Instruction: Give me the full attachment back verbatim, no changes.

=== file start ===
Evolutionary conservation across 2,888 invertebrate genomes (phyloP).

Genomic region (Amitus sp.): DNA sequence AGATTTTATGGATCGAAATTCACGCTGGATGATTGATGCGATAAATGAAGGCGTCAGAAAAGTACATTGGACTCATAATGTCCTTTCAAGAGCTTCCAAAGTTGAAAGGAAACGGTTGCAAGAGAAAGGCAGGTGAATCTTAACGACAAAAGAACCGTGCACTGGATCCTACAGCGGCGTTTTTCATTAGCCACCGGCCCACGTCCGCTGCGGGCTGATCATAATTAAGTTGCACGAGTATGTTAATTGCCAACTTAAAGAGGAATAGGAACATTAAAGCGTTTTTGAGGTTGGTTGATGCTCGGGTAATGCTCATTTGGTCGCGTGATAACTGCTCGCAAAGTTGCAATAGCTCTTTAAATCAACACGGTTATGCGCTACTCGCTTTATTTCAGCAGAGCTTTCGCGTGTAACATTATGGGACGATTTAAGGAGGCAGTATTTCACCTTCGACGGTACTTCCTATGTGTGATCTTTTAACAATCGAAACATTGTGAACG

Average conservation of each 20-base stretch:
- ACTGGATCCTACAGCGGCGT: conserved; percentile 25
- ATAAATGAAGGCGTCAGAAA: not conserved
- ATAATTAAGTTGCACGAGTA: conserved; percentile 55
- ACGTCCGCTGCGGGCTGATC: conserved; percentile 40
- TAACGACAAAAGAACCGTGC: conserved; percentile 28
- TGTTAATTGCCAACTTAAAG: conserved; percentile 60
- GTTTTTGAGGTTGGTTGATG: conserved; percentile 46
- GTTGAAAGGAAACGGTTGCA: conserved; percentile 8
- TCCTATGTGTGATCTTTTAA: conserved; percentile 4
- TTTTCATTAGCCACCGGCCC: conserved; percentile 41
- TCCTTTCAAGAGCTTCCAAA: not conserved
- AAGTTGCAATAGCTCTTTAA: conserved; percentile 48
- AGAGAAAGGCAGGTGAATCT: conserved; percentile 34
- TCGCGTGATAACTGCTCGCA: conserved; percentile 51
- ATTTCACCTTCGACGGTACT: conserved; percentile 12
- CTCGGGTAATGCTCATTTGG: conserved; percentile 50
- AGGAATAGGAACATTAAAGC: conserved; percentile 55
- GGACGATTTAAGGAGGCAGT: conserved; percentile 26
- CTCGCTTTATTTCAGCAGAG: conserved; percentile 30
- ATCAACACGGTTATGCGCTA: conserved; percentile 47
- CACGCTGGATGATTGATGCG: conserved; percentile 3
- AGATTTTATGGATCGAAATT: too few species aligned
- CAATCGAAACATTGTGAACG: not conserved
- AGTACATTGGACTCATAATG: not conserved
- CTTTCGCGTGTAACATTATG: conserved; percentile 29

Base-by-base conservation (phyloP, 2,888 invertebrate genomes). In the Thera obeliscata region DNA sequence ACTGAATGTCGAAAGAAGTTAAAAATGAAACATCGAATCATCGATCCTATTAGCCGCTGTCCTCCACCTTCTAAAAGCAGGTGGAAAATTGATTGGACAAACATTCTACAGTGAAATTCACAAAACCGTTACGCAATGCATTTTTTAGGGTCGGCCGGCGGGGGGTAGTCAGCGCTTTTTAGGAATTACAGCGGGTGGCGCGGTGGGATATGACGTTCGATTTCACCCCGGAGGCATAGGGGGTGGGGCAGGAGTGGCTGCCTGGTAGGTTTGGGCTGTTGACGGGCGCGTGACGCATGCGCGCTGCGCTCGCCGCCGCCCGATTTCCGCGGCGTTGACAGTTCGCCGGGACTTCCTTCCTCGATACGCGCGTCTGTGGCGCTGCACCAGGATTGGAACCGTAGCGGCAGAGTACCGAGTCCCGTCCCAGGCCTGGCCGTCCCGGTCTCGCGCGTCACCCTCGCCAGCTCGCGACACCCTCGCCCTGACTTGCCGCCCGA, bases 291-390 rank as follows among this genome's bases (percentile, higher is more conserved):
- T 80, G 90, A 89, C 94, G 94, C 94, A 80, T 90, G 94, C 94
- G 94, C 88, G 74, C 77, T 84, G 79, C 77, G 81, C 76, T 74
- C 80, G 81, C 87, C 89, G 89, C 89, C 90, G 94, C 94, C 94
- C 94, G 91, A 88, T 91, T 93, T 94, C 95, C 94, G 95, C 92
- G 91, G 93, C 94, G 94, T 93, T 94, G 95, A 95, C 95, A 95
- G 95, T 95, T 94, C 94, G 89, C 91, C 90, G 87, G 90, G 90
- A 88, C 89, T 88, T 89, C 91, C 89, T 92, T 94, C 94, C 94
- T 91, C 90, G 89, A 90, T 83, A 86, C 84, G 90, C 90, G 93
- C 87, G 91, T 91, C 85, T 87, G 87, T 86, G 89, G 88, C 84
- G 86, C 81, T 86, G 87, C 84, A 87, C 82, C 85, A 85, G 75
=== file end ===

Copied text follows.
Evolutionary conservation across 2,888 invertebrate genomes (phyloP).

Genomic region (Amitus sp.): DNA sequence AGATTTTATGGATCGAAATTCACGCTGGATGATTGATGCGATAAATGAAGGCGTCAGAAAAGTACATTGGACTCATAATGTCCTTTCAAGAGCTTCCAAAGTTGAAAGGAAACGGTTGCAAGAGAAAGGCAGGTGAATCTTAACGACAAAAGAACCGTGCACTGGATCCTACAGCGGCGTTTTTCATTAGCCACCGGCCCACGTCCGCTGCGGGCTGATCATAATTAAGTTGCACGAGTATGTTAATTGCCAACTTAAAGAGGAATAGGAACATTAAAGCGTTTTTGAGGTTGGTTGATGCTCGGGTAATGCTCATTTGGTCGCGTGATAACTGCTCGCAAAGTTGCAATAGCTCTTTAAATCAACACGGTTATGCGCTACTCGCTTTATTTCAGCAGAGCTTTCGCGTGTAACATTATGGGACGATTTAAGGAGGCAGTATTTCACCTTCGACGGTACTTCCTATGTGTGATCTTTTAACAATCGAAACATTGTGAACG

Average conservation of each 20-base stretch:
- ACTGGATCCTACAGCGGCGT: conserved; percentile 25
- ATAAATGAAGGCGTCAGAAA: not conserved
- ATAATTAAGTTGCACGAGTA: conserved; percentile 55
- ACGTCCGCTGCGGGCTGATC: conserved; percentile 40
- TAACGACAAAAGAACCGTGC: conserved; percentile 28
- TGTTAATTGCCAACTTAAAG: conserved; percentile 60
- GTTTTTGAGGTTGGTTGATG: conserved; percentile 46
- GTTGAAAGGAAACGGTTGCA: conserved; percentile 8
- TCCTATGTGTGATCTTTTAA: conserved; percentile 4
- TTTTCATTAGCCACCGGCCC: conserved; percentile 41
- TCCTTTCAAGAGCTTCCAAA: not conserved
- AAGTTGCAATAGCTCTTTAA: conserved; percentile 48
- AGAGAAAGGCAGGTGAATCT: conserved; percentile 34
- TCGCGTGATAACTGCTCGCA: conserved; percentile 51
- ATTTCACCTTCGACGGTACT: conserved; percentile 12
- CTCGGGTAATGCTCATTTGG: conserved; percentile 50
- AGGAATAGGAACATTAAAGC: conserved; percentile 55
- GGACGATTTAAGGAGGCAGT: conserved; percentile 26
- CTCGCTTTATTTCAGCAGAG: conserved; percentile 30
- ATCAACACGGTTATGCGCTA: conserved; percentile 47
- CACGCTGGATGATTGATGCG: conserved; percentile 3
- AGATTTTATGGATCGAAATT: too few species aligned
- CAATCGAAACATTGTGAACG: not conserved
- AGTACATTGGACTCATAATG: not conserved
- CTTTCGCGTGTAACATTATG: conserved; percentile 29

Base-by-base conservation (phyloP, 2,888 invertebrate genomes). In the Thera obeliscata region DNA sequence ACTGAATGTCGAAAGAAGTTAAAAATGAAACATCGAATCATCGATCCTATTAGCCGCTGTCCTCCACCTTCTAAAAGCAGGTGGAAAATTGATTGGACAAACATTCTACAGTGAAATTCACAAAACCGTTACGCAATGCATTTTTTAGGGTCGGCCGGCGGGGGGTAGTCAGCGCTTTTTAGGAATTACAGCGGGTGGCGCGGTGGGATATGACGTTCGATTTCACCCCGGAGGCATAGGGGGTGGGGCAGGAGTGGCTGCCTGGTAGGTTTGGGCTGTTGACGGGCGCGTGACGCATGCGCGCTGCGCTCGCCGCCGCCCGATTTCCGCGGCGTTGACAGTTCGCCGGGACTTCCTTCCTCGATACGCGCGTCTGTGGCGCTGCACCAGGATTGGAACCGTAGCGGCAGAGTACCGAGTCCCGTCCCAGGCCTGGCCGTCCCGGTCTCGCGCGTCACCCTCGCCAGCTCGCGACACCCTCGCCCTGACTTGCCGCCCGA, bases 291-390 rank as follows among this genome's bases (percentile, higher is more conserved):
- T 80, G 90, A 89, C 94, G 94, C 94, A 80, T 90, G 94, C 94
- G 94, C 88, G 74, C 77, T 84, G 79, C 77, G 81, C 76, T 74
- C 80, G 81, C 87, C 89, G 89, C 89, C 90, G 94, C 94, C 94
- C 94, G 91, A 88, T 91, T 93, T 94, C 95, C 94, G 95, C 92
- G 91, G 93, C 94, G 94, T 93, T 94, G 95, A 95, C 95, A 95
- G 95, T 95, T 94, C 94, G 89, C 91, C 90, G 87, G 90, G 90
- A 88, C 89, T 88, T 89, C 91, C 89, T 92, T 94, C 94, C 94
- T 91, C 90, G 89, A 90, T 83, A 86, C 84, G 90, C 90, G 93
- C 87, G 91, T 91, C 85, T 87, G 87, T 86, G 89, G 88, C 84
- G 86, C 81, T 86, G 87, C 84, A 87, C 82, C 85, A 85, G 75